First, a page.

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Elementary school children's motivation and experience toward digital hand hygiene gamification : a mixed methods approach

Langener, Simon (2019) Elementary school children's motivation and experience toward digital hand hygiene gamification : a mixed methods approach.

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Abstract:Background: Primary prevention of infectious diseases within the community sector remains a challenge. The WHO recommends non-pharmaceutical interventions to prevent infection spread within the public sector, such as promotion of hand hygiene practices. Research indicates that young children are particularly susceptible within semi-closed settings like elementary schools. Existing handwashing interventions have shown to be effective but lack in long-term behavior change. Digital games have been increasingly acknowledged to promote healthy lifestyles. The enjoyable and engaging experience is expected to increase the intrinsic motivation, which is largely studied to be desirable in terms of health behavior change. Based on the concept of participatory development, this research aims to investigate how elementary school children can be motivated to engage in handwashing behavior, amongst others, by means digital gamification. Methods: Mixed-methods research was carried out by conducting semi-structured focus group interviews with children and teachers, primarily based on the Theory of Planned Behavior’s determinants resulting in behavior. Moreover, the intrinsic motivation was measured by adopting the German short-scale of intrinsic motivation (KIM), after introducing children to either a (A) common informative poster or (B) digital handwashing gamification prototype. Latter incorporates persuasive system design elements (PSD) from the PSD-model thought to increase the intrinsic motivation. After completion, user experience interviews focusing on the utilized PSD-strategies within the prototype have been conducted. Results: In total, seventeen children with a mean age of 8.4 years participated in focus group interviews. Furthermore, five teachers separately attended with a mean age of 44 years. Results show, that the children’s motivation toward handwashing is positively influenced by the willingness to stay healthy, fun, instructions and cues to action within the school context whereas an inadequate environment, inappropriate behavior of other, and laziness are reported to negatively influence motivation. On the other hand, the teacher’s concerns are outweighing the benefits when thinking of handwashing technology within the school setting, as they are suspecting misuse and disruption of classroom dynamics. However, in total sixteen elementary school children (mean age 8.2 years) completed a survey on intrinsic motivation which showed trends within means that should be further investigated, since all children indicated a positive attitude towards the prototype, especially toward the strategies modelling, simulation, and praise. Conclusion: The school environment and -context influences the motivation to engage in handwashing and should be considered thoroughly. Moreover, cues to action, fun and instructions as well as normative influences have been identified as potential strategies to motivate children, which can also be embedded in technology. However, based on this research it can be concluded, that persuasive and pervasive technology can be of added value when designing digital interventions to promote handwashing. Furthermore, user and stakeholder should be incorporated in the development process, as their needs and barriers are important to successfully design and implement interventions. Future research should investigate the potential of stimuli (e.g. smell and temperature), personalization as well as PSD-strategies and their combinational influence on the intrinsic motivation, in order to facilitate handwashing behavior by means of digital gamification.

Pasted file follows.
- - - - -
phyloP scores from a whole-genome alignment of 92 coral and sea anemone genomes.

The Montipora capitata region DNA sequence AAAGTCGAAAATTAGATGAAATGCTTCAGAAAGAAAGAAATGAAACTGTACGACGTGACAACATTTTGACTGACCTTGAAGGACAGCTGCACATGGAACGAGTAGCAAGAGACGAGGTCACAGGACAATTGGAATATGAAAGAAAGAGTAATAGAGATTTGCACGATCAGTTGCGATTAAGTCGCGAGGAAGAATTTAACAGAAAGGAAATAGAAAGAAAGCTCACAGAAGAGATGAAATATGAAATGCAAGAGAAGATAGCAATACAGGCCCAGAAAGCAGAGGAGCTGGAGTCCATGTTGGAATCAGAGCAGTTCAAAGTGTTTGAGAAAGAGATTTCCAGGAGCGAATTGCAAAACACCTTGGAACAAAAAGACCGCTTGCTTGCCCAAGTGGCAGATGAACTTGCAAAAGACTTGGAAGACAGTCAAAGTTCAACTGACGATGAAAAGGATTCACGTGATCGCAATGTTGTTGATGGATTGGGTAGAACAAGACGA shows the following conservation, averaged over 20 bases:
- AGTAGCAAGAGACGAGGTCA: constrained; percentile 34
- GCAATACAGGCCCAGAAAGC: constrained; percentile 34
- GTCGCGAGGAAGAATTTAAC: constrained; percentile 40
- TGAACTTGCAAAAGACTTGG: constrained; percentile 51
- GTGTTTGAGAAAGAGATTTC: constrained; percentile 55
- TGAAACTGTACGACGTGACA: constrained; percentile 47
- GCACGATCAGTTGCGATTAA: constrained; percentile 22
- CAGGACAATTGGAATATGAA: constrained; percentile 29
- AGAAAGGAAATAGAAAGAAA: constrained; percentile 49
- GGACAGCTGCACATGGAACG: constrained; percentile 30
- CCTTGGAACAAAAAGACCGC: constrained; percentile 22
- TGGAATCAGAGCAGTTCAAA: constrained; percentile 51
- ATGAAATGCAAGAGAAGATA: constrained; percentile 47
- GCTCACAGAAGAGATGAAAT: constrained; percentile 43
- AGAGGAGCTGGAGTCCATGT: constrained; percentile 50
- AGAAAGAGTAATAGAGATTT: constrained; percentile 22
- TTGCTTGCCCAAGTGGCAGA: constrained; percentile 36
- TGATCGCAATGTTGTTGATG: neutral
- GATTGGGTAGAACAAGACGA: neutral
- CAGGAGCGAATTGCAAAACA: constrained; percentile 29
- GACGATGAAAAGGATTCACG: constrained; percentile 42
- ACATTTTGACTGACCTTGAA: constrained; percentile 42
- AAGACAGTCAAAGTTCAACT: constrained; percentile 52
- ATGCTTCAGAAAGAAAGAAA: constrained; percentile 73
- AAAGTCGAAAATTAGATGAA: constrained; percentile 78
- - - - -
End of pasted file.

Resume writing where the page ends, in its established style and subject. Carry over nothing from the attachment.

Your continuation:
Item Type:Essay (Master)
Faculty:BMS: Behavioural, Management and Social Sciences
Subject:77 psychology
Programme:Psychology MSc (66604)
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